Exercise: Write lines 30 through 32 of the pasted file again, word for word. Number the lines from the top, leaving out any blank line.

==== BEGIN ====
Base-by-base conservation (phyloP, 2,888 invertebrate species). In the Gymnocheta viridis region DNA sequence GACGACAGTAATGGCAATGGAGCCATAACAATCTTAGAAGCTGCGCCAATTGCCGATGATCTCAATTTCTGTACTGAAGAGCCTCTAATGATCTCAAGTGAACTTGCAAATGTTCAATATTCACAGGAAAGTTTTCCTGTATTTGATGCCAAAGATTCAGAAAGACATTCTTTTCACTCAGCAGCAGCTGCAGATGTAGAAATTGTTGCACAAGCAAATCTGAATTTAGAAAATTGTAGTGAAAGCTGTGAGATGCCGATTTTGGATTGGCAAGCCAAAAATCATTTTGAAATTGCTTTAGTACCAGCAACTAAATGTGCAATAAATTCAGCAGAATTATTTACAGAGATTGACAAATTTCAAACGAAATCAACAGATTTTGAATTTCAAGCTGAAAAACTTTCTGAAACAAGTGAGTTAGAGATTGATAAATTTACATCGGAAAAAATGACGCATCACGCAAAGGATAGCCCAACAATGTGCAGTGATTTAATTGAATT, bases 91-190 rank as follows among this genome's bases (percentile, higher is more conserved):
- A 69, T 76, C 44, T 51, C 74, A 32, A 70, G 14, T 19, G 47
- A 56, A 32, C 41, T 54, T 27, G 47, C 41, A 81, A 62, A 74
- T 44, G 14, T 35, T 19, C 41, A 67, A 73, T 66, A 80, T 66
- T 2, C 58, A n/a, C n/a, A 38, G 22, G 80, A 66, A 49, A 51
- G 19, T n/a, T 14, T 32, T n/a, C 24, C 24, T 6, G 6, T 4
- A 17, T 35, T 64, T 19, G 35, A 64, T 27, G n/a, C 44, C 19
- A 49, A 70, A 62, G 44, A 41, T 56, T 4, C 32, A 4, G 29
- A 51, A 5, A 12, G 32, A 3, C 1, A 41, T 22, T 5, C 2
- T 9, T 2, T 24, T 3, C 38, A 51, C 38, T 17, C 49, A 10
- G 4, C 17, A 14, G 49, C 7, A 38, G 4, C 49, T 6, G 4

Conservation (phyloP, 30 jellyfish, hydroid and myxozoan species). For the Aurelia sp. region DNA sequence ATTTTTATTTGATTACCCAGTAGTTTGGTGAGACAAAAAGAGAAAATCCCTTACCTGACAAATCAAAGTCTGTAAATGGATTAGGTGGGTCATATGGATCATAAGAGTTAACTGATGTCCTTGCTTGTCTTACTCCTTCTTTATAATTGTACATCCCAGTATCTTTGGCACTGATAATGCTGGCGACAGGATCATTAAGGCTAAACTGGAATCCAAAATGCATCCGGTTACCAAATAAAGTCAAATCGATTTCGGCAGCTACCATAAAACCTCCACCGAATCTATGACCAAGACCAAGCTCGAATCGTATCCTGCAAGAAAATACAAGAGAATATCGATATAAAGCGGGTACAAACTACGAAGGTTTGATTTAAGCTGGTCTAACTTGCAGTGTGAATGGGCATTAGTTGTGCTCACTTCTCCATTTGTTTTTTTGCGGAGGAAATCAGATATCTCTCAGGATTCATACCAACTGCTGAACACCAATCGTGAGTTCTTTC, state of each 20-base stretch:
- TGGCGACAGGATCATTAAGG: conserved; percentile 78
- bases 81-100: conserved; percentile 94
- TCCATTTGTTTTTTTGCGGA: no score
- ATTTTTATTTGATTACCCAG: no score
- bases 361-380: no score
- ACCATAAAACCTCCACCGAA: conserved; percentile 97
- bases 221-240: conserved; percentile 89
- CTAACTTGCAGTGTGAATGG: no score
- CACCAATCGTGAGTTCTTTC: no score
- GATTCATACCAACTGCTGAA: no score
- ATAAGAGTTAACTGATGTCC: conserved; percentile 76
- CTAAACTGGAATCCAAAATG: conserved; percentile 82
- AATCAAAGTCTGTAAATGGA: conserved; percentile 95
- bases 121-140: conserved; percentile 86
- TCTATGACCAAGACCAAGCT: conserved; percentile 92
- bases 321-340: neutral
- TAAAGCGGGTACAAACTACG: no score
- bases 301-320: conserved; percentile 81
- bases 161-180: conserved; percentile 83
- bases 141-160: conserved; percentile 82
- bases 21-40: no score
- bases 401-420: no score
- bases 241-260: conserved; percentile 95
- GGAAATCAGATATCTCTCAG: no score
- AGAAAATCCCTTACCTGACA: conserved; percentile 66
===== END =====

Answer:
- bases 301-320: conserved; percentile 81
- bases 161-180: conserved; percentile 83
- bases 141-160: conserved; percentile 82